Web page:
I purchased a couple of lovely dress/blouse weight Ponte’s which would be perfect this time of year. They are like two T-shirts worn as one. Soft. Drapy. Cushy. I’m not sure what differences they will make in fit because, as you all know, every fabric even just a different color will fit just a little differently. I need a test garment. I don’t want to waste these on a test. So I hunt though my stash and find an elderly double-knit of rayon and something else, I think nylon. Old is not the issue. “Double knit” and “polyester’ became forbidden years ago. You’ll never read or hear of Ponte’s being double knits but it’s the same fabric construction with a different blend of fibers. Being of approximately the same weight and definitely same structure, I thought this elderly fabric would make a fine test.
I tested stretch. 30%. Rather less than the lovely sweater knits I’ve been making but close to the rayon jerseys and ITY’s I’ve successfully made with my knit block.
Rayon, Sweater Knits and ITY all top made with my basic knit block:
I cut and stitched together “that ponte” , which was expensive and luxurious in its hey day, now turned into an ugly-fitting top.
After several attempted fittings, I posed the question at SG, Do Blouse Weight Ponte’s require special handling?. I received several thoughtful answers. It seems that many prefer to treat Ponte as a stretch woven. Even this lighter weight (it’s not pant’s weight) Ponte has additional body and usually much less stretch than most knit fabrics. Successful projects seem to have incorporated darts (stitched or hidden) and more ease as if Ponte were a stretch-woven instead of knit.
OK. If that’s the simple answer. I’d rather sew a dart or two than wear the garment above. So I pull out my woven sloper and cut a new front and back. But that didn’t really seem to help much. After 3 changes, it looked like:
That is my woven block which has given me many near perfect garments like these:
OK, I rotated darts and fiddle with necklines on the basic block to create the garments above. I want to show that the front and backs were quite nice, nearly perfect, even with my basic woven block. While on the Ponte, the darts are too low, fabric puddling if various places and every change makes it worse. I even tried the suggested a sway back (which never works for me);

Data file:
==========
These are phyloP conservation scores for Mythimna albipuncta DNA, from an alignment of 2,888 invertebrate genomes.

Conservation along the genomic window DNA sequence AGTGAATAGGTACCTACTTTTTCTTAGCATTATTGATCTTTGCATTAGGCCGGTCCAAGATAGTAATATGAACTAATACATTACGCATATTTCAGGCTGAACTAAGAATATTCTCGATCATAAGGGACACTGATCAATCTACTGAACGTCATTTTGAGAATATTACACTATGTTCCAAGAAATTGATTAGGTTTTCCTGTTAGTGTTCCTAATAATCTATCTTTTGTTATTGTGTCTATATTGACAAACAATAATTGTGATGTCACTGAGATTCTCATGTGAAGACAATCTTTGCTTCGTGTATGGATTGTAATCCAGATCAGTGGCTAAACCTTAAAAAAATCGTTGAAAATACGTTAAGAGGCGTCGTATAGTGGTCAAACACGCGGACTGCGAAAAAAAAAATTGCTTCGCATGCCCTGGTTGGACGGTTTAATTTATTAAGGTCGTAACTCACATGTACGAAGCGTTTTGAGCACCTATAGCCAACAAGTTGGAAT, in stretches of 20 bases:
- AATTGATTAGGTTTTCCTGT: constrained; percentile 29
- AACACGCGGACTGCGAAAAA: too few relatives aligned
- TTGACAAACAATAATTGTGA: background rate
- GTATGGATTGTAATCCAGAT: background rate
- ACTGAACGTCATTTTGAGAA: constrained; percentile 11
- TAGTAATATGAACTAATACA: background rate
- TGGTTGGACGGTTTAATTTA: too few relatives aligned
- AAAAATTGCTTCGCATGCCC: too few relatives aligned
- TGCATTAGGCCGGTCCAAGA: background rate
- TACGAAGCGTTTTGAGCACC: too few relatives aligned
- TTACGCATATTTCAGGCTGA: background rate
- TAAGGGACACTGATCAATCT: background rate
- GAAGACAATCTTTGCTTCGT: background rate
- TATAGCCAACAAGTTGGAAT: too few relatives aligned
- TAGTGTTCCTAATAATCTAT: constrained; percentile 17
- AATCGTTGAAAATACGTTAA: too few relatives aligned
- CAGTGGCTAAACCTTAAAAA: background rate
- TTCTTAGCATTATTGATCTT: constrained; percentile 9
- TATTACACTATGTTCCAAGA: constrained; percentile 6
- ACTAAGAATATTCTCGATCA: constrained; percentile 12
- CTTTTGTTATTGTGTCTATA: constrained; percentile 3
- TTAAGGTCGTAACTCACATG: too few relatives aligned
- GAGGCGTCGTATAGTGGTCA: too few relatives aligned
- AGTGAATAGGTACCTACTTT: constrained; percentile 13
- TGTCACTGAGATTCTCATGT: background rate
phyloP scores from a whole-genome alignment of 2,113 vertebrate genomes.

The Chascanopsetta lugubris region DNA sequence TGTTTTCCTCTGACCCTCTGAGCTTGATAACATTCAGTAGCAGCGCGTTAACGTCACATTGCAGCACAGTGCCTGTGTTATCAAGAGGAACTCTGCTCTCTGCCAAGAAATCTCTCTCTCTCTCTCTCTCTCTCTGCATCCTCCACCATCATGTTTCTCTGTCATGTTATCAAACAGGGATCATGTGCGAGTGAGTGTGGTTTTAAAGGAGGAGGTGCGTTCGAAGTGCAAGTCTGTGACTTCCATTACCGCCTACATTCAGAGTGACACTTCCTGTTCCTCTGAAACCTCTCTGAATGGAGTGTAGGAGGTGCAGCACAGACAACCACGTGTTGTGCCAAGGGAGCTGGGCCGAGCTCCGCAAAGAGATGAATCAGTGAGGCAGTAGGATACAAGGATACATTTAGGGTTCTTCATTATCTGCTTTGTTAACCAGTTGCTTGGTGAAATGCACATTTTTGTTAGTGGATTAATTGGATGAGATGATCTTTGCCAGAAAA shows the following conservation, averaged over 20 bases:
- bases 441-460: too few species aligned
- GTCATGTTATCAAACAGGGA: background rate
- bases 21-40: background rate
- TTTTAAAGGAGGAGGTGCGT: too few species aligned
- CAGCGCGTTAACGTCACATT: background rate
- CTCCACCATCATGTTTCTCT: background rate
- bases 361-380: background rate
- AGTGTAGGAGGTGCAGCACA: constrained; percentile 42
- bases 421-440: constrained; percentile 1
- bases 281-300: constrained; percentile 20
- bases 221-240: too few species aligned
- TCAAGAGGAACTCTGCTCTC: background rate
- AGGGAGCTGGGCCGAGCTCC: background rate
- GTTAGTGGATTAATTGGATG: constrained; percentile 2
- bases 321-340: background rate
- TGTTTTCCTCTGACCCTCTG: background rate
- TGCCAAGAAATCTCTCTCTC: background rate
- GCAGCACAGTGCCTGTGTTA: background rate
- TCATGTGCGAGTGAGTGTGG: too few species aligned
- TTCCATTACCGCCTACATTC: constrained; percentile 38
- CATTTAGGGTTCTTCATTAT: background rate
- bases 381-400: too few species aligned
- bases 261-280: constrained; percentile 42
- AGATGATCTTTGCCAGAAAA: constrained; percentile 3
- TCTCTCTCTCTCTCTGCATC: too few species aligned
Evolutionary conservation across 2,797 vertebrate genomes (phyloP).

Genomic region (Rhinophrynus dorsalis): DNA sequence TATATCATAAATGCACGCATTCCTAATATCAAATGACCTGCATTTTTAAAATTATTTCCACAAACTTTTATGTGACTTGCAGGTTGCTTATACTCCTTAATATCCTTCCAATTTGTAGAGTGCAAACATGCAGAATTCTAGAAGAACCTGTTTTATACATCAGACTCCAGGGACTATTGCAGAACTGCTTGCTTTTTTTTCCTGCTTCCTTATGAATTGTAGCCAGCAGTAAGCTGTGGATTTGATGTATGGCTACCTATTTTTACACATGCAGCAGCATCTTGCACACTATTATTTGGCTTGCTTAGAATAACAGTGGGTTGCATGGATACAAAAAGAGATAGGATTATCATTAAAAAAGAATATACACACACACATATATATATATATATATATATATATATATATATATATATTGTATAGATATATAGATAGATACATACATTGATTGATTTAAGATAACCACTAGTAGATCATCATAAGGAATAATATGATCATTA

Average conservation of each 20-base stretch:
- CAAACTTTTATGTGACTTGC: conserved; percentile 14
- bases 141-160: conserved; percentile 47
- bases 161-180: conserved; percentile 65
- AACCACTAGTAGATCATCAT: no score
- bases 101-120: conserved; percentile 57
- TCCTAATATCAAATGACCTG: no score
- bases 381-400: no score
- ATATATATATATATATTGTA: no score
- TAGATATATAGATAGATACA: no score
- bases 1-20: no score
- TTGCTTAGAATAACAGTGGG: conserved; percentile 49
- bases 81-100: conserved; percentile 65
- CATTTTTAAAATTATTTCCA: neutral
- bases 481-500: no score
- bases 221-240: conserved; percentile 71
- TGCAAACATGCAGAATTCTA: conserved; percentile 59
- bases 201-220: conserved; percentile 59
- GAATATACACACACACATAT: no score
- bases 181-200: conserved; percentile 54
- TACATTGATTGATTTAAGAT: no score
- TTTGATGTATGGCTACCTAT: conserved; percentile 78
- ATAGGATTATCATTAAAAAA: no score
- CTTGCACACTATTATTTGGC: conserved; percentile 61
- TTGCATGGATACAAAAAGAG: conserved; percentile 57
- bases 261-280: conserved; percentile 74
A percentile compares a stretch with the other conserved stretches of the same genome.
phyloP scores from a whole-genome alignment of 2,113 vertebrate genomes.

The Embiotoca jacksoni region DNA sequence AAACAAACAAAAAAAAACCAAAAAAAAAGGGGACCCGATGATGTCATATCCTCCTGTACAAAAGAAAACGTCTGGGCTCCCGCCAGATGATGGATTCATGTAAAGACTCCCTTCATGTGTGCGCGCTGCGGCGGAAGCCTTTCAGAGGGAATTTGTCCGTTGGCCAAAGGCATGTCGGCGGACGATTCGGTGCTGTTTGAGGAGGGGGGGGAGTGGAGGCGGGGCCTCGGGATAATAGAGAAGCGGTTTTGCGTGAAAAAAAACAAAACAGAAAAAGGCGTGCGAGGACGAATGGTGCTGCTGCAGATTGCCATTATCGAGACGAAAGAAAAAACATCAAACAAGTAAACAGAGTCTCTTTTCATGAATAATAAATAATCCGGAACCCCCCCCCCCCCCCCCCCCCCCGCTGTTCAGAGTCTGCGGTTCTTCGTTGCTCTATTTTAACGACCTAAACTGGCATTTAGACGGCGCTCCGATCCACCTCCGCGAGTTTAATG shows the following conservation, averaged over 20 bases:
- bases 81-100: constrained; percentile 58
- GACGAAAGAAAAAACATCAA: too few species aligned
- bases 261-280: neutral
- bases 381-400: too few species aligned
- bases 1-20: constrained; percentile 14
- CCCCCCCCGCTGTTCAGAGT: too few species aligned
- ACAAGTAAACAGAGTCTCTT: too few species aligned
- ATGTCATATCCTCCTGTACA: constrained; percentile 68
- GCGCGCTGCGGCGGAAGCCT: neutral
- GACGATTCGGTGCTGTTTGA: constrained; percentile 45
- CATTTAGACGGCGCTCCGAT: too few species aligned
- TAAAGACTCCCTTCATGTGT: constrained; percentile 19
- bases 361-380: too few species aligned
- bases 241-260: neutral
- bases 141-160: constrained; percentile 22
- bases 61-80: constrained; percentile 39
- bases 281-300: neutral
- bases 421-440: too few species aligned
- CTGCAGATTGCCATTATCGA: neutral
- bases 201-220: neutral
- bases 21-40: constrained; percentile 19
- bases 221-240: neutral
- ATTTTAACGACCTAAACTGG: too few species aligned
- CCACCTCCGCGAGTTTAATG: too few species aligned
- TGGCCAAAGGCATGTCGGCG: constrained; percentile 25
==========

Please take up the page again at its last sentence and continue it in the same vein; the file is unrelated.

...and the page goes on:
I’m really not impressed by the sway back alteration this time either. Having removed 2″ at the CB waist, I still have drag lines everywhere.
A round upper back alteration was suggested as well. I added a pseudo-seam to the center back. Pseudo-seam? I folded the back in half and stitched from top to bottom varying the distance from the fold with how much I pinched out and through needed to be removed.
I think this helped more than the sway back but I’m a long ways from a proud wearing.
I hung this in the closet to allow time for thought. I’m pretty sure I know my fitting issues but, I don’t seem to be applying the solutions very well to this Ponte.
I took time to explore the Pivot and Slide fitting method and to do some fun sewing, the Blue Vest. Then I decided it’s time to finish this thing or call it a wadder. I pulled out another very successful pattern for me, Loes Hinse Rochelle (LH1011). LH1011 was relatively easy to fit and has been reliable ever since. It was my salvation last December when my Anniversary Dress went awry. I ripped all the seams. Carefully pressed and lightly starched my pieces before laying the LH1011 pieces on top and recutting. I basted them together and tried them on:
This back looks much better:
until I look at the arms and wonder why the sleeves have drag lines. The sides and front however are horrifying. How could they possibly be that bad.
It’s a wadder. I’m not suddenly in denial. I know I have fitting issues. But I’ve tried 3 different known-to-be-good patterns and dozens of fitting tweaks. This fabric never looks good. It happens that some fabrics are just rags. I believe this is one.